As part of Serosun’s sustainability lifestyle, these custom-built homes must conform to certain guidelines. For energy efficiency, they’ll be expected to incorporate techniques such as geothermal heating, solar panels and designs that better utilize sunlight. For water conservation, they’ll be expected to make use of low-flow plumbing, rainwater harvesting and natural stormwater runoff systems, including permeable pavers. Home interiors will utilize resilient and sustainable materials, such as hardwood flooring, and smarter building practices that control the use of volatile chemicals and other pollutants.
Building a custom home to these exacting guidelines is no small challenge, but DeWald has teamed up with some of Chicago’s top talents. “One of our builders, Brandon Weiss, is probably the top green builder in the Midwest, and Southampton is probably one of the best luxury builders here in the Fox Valley,” says DeWald. “And Tom Bassett-Dilley has great experience in sustainable homes – he actually designed the first certified passive home in Chicago, which Brandon built.”
Sustainability has always been part of Serosun’s mission, but the neighborhood concept took shape around 2002, after DeWald’s sister, Jane Stickland, bought the land to start a horse farm. At that time, Kane County was one of the fastest-growing suburban areas in the country, and development was rapidly encroaching into Hampshire’s countryside.
“One option was to sell the farm and run further west,” says DeWald, who’s led sustainability projects in California. “The other option was to go on the defensive and see if we could preserve this by making it what we want it to be. But, we’d need to do a little bit of development because that’s what’s going to support everything else. We don’t have the money to buy up all of these farms and leave them as is. So, we came up with this concept and refined it.”
When it’s complete, Serosun will be more than a neighborhood. With an active farm business, a stand-alone equestrian center, a wild habitat preserve and a nonprofit foundation geared toward the local foods movement, Serosun will offer an authentic return to a simpler lifestyle.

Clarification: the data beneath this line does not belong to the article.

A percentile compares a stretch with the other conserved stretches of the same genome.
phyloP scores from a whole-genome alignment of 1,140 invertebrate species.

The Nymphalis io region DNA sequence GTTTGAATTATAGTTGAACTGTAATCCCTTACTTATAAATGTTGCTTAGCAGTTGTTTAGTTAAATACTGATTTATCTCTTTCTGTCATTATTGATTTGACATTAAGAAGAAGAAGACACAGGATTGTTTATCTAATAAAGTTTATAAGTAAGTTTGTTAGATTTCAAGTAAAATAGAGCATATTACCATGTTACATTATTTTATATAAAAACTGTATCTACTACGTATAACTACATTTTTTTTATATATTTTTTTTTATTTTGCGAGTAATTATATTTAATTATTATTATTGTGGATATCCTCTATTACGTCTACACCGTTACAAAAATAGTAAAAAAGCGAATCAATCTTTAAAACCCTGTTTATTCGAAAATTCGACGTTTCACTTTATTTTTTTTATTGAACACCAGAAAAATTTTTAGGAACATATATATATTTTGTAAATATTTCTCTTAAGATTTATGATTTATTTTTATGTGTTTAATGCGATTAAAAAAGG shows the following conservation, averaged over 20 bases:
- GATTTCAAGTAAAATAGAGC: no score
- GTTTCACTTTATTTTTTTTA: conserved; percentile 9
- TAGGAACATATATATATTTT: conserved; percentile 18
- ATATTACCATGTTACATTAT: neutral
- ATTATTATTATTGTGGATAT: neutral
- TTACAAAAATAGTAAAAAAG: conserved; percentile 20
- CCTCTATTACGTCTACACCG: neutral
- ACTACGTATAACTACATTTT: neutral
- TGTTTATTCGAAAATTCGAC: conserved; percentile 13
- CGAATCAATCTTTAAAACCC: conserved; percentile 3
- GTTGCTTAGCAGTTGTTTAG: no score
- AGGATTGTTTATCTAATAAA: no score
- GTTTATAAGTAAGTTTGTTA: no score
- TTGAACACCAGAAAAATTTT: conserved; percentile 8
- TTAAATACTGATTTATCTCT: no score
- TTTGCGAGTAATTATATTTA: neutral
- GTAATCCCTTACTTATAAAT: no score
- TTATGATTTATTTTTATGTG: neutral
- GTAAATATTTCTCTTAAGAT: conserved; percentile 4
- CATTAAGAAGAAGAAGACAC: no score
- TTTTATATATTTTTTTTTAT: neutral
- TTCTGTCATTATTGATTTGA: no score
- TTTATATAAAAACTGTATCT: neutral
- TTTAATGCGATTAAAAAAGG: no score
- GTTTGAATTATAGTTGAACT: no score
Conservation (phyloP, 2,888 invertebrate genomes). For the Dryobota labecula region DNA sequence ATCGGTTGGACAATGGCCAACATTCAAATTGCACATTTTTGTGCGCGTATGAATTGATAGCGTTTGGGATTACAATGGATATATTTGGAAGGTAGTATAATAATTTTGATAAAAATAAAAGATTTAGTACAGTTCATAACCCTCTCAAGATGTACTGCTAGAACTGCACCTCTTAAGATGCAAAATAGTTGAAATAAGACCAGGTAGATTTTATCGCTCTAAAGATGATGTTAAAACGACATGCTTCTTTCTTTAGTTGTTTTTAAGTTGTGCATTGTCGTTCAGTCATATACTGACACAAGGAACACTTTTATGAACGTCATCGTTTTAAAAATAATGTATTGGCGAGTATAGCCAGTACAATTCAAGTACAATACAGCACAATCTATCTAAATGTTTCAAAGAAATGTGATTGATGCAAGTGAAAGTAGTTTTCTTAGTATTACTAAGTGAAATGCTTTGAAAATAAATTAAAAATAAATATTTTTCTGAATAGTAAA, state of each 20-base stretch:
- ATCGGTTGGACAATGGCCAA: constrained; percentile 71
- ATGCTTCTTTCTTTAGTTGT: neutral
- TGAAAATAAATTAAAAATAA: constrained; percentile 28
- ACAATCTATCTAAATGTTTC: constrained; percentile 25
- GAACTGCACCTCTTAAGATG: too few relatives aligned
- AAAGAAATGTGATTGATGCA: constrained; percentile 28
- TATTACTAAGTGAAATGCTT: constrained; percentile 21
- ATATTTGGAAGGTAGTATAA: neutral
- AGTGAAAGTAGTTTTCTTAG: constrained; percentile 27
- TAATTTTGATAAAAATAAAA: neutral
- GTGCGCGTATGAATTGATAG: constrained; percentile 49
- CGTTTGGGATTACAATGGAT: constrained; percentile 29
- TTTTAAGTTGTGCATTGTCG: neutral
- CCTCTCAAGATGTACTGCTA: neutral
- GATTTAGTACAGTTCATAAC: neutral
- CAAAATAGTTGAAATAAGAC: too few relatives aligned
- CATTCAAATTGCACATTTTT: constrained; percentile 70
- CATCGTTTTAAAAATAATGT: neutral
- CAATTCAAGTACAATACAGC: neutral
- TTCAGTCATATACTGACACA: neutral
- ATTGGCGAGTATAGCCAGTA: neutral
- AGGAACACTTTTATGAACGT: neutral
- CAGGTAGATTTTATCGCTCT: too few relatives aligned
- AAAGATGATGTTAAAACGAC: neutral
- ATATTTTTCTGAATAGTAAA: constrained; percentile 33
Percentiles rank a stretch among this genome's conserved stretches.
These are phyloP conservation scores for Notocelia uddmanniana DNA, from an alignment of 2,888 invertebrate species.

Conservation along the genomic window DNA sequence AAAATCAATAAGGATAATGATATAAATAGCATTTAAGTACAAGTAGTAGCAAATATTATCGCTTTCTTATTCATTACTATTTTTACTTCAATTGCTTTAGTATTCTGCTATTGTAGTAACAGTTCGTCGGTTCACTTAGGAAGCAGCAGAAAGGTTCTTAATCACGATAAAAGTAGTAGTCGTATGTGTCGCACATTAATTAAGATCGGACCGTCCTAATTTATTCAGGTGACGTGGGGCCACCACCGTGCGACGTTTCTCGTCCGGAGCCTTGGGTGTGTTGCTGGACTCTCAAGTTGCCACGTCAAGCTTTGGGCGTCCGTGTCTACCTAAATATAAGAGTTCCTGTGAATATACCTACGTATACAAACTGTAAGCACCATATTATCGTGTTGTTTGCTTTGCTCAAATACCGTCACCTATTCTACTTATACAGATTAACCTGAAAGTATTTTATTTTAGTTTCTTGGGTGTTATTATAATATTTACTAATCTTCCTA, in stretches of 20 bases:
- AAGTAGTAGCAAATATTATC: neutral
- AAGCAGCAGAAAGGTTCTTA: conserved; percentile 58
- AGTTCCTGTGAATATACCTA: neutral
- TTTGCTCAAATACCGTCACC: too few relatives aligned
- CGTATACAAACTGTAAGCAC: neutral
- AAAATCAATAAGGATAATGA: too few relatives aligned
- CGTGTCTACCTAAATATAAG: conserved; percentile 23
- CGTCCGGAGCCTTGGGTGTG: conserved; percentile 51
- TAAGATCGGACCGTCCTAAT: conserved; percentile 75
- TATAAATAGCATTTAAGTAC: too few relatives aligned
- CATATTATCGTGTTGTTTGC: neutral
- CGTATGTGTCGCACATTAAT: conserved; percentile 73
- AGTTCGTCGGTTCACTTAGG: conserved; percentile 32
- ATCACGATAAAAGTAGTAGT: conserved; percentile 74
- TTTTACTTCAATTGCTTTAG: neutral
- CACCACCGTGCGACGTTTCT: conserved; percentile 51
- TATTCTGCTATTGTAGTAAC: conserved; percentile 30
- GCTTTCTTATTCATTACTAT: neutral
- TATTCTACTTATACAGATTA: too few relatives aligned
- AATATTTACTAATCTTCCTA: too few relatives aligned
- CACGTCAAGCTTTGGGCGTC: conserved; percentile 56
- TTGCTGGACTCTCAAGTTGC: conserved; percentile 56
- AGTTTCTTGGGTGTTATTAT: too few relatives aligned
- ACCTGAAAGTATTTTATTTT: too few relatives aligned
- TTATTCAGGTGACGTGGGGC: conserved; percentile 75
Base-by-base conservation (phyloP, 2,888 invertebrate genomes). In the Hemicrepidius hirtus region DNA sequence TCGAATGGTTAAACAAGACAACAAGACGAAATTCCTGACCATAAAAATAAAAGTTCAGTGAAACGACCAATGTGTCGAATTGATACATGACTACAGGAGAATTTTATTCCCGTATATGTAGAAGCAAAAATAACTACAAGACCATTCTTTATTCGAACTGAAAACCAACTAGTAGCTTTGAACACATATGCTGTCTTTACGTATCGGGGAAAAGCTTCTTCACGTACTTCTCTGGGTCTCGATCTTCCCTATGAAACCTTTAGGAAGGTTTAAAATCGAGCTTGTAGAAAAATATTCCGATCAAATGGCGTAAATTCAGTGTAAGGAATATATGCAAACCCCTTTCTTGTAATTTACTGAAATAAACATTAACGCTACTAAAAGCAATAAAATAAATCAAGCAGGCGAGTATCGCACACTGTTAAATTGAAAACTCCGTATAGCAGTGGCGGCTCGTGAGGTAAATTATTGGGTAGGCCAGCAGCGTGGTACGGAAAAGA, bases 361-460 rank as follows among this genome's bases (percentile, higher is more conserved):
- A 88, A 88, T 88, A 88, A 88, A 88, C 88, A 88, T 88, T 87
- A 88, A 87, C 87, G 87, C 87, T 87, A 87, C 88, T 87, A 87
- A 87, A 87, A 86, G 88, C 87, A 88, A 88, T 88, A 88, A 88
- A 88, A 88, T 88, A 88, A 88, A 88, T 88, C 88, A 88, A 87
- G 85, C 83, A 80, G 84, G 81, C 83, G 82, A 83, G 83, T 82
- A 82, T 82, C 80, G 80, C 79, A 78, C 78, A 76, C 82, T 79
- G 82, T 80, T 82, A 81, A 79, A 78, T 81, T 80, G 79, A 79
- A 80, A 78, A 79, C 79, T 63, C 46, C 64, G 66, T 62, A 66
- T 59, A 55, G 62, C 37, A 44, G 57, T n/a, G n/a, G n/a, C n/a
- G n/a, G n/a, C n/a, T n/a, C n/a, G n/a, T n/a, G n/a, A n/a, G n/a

“We are intending to have a real food program here, but that business will stand on its own,” says DeWald. “We’re not creating a Disneyland – that’s what has happened in other places, where elements were created that are basically artificial. They exist to service the community, but they don’t work on their own. This farm needs to do more than that.”
Serosun’s other businesses have allowed it to survive when other developments have not, despite a poor housing market. As DeWald prepares for the first homes at Serosun, he also plans to buy out neighboring farms for future developments, ensuring that other century-old farmsteads will continue to thrive.
Standing amidst the swaying hay field, it’s possible to feel like you’re in the middle of nowhere here. The 150-year-old oak trees shade a quiet pond, and more than 100 species of birds live here. Horses already travel these trails, and members of a new community soon will, too. There’s a lifestyle here that’s unique to the suburban landscape.
“We’ve been talking about sustainability, but that’s not the only thing people are looking for in their homes and communities,” says DeWald. “A home is where you live – they’re looking for communities, not subdivisions, and I think they’re looking for a lifestyle. The first thing that draws people might be the sustainability factor, but what captures them is the lifestyle we offer. We’ve created the vision.”